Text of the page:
NO prizes for guessing who's the most worried man in Australia these days, never mind his deportment when speaking to the media. Mark Taylor, the Australian skipper, has more than his fair share of problems at the moment. Ironically, the pressure is greatest on him at a time when he is heading a team that leads 2-1 in a Test series against the West Indies, one that is billed to throw up the champion Test team.
Since December 8, Taylor's side has not won an international fixture. The downward trend began with the arrival of the Pakistan squad in Australia. Till then Australia had won two one-dayers against the Windies in the three-nation tournament apart from the first two Tests. After that, Pakistan and the West Indies have been winning. Even a score of 281 was not safe against the West Indies. And against Pakistan, Australia was once bowled out for 120 when they had just 150 to score for victory -- on a difficult wicket it must be admitted, but then this is the highest level of the game.
The loss in the third Test in Melbourne came somewhere in the middle of this descent and now Taylor must definitely be thinking of what was considered unthinkable in the first week of December -- will this West Indies team rise from the ashes -- again? And this time from being two-down? They did it after being one-down in the 1992-93 series and the same pair who played inspired roles then are beginning to shake off the cobwebs and get into full flow.
The worst thing that could happen to Taylor would be that he could change tactics and turn defensive. It has never been his style, no matter the situation. Anybody who watched the semi-final of the World Cup would realise this. But with the media focus increasingly on him and his seeming inability to get a decent score -- his last half-century came in the final of the World Cup -- he may well resort to defensive tactics to ensure that the Frank Worrell trophy stays with Australia. This would be a cardinal mistake for his opponents would then smell blood; a man whose first option is not to lose has a closed mind. He cannot react intuitively to any situation; his strategy is already fixed. The series so far has never seen an indecisive move from Taylor; the declaration in the second Test was made confidently. The media did not agree with his decision even after Australia had won the Test but that did not bother Taylor an iota. Apart from that he has experimented with his bowling resources and all his moves have paid off, at least to some extent. It has encouraged him to keep trying; this is the same characteristic that has made him a good leader.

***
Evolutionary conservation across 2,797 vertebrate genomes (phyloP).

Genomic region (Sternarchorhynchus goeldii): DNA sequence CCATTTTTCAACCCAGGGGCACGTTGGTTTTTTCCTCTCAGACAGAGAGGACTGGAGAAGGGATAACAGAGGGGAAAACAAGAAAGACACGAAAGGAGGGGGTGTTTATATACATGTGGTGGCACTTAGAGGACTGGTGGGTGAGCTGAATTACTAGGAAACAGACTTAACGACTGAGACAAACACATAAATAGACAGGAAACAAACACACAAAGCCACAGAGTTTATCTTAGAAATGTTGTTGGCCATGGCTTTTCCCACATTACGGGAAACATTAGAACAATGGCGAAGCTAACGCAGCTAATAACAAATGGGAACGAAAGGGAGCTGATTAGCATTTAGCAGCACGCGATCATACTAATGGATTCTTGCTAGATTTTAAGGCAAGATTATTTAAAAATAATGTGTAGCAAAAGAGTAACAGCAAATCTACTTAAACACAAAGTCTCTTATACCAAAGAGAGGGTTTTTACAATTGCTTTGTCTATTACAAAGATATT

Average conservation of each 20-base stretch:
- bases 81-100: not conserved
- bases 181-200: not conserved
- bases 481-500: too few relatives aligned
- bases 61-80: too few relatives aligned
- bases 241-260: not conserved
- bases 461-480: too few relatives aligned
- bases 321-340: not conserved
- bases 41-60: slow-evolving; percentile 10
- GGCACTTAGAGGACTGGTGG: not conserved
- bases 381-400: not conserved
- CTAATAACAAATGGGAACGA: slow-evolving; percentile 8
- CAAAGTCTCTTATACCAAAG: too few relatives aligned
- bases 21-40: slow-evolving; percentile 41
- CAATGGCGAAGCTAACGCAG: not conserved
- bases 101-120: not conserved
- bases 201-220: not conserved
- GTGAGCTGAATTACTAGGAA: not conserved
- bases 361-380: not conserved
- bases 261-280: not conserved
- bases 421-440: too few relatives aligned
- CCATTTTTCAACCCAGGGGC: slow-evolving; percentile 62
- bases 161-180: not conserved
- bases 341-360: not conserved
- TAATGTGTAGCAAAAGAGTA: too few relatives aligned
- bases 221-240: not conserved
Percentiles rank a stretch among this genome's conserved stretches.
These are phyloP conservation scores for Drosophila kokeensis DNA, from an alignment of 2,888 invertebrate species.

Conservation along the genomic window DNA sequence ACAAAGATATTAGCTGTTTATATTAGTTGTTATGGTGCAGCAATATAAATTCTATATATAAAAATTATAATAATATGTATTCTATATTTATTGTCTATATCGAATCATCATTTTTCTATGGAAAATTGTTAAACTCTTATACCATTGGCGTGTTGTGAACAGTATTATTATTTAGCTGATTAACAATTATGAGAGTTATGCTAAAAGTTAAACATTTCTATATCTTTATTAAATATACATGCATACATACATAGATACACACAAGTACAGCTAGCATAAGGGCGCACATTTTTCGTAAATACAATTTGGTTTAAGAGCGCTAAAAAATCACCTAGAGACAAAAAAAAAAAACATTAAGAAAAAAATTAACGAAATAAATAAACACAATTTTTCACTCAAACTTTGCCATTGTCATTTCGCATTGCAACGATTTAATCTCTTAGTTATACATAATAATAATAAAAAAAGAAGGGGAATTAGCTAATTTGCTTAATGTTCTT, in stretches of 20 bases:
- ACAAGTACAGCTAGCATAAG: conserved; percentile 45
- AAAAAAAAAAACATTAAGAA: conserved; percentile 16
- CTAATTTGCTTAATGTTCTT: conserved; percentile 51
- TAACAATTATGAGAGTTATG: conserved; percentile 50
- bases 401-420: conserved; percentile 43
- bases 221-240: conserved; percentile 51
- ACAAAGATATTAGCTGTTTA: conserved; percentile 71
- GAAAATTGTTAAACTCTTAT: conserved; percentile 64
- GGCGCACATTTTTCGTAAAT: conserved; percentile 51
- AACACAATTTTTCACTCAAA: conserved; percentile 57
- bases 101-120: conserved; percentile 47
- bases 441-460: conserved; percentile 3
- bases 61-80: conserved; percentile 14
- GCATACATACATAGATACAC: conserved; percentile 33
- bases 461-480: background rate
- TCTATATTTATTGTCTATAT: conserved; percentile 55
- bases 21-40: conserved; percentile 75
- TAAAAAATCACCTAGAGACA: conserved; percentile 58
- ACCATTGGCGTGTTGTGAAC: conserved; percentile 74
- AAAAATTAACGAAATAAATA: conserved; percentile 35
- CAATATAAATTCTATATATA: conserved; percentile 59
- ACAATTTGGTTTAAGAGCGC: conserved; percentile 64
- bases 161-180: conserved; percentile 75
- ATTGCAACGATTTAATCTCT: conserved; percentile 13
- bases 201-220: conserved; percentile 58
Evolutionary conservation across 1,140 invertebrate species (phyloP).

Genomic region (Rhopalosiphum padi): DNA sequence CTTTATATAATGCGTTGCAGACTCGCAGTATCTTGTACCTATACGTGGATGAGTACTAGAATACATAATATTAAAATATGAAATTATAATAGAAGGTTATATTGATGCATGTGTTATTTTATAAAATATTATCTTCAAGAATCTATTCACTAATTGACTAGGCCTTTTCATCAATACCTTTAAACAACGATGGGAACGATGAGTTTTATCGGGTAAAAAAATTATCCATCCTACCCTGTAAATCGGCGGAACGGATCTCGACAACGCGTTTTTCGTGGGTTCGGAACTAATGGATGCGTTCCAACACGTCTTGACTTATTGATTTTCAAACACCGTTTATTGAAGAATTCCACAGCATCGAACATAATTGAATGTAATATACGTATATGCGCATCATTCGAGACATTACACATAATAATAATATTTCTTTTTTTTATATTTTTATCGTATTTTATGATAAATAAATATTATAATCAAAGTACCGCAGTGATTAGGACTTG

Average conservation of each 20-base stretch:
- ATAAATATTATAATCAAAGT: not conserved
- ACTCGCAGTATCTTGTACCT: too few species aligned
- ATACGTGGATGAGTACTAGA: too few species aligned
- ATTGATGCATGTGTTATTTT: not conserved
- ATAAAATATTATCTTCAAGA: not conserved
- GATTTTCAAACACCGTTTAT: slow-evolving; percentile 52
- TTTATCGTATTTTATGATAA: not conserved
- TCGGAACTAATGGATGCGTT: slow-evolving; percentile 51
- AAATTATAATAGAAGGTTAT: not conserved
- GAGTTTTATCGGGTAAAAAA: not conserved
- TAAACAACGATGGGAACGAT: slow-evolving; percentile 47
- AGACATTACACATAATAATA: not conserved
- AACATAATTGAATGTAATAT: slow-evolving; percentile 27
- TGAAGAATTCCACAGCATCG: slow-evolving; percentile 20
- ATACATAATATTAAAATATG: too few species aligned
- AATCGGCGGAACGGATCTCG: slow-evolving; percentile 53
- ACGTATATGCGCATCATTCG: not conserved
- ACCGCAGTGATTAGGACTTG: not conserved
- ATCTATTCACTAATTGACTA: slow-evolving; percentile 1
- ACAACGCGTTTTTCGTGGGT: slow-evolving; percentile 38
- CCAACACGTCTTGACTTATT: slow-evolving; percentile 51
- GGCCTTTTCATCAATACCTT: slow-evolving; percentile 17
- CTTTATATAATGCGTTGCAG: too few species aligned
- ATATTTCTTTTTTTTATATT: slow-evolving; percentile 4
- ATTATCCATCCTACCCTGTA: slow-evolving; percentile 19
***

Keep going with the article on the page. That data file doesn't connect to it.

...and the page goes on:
Taylor went into the third Test, saying he would not play defensively and was looking to win again and seal the series. Ambrose did not give him a chance to make any decisions which could have been crucial to the game but the fact remains that he went in in a positive frame of mind. Now, there is talk of him even losing the captaincy. If this series is lost, that may well come about. That would not be good for Australian cricket. Taylor has done wonders for the game and he has a good many years of cricket left in him.
Australia's woes are not all of Taylor's making. The selectors have played more than their due role in ensuring that a team which was winning is reduced to a team which seems to lack confidence even after posting a good score. Consistency may be a virtue of small minds but one team which has gone after form players to fill a playing XI is now considered a walkover even by Zimbabwe. Greg Blewett was brought back only because of an injury to Steve Waugh and again only because he had made runs in the local games; his Test record was of no consequence. The man has damn good figures behind him. What if Waugh had not been injured?
Ponting was dropped after failing thrice; is that all the rope one gives to a one-drop who demoralised the West Indies in the opening Test and played a crucial role in that triumph? There may be dozens of talented players scoring runs but a Test team is not a party where today's invitees are left out on the morrow because they are not dressed in lounge suits. Sticking to a combination would not only make the captain sure of his resources and enable him to build up personal equations, but it would also mean the players mean that much more secure. During the series against New Zealand, Ian Bishop was suddenly named vice-captain; the West Indies selectors were trying to send him a message that despite a run of bad form, his place in the team was secure. Nobody is asking for gestures like that, but the idea is clear. Selectorial whims can kill a good team but a wise team of selectors can use the resources they have to advantage.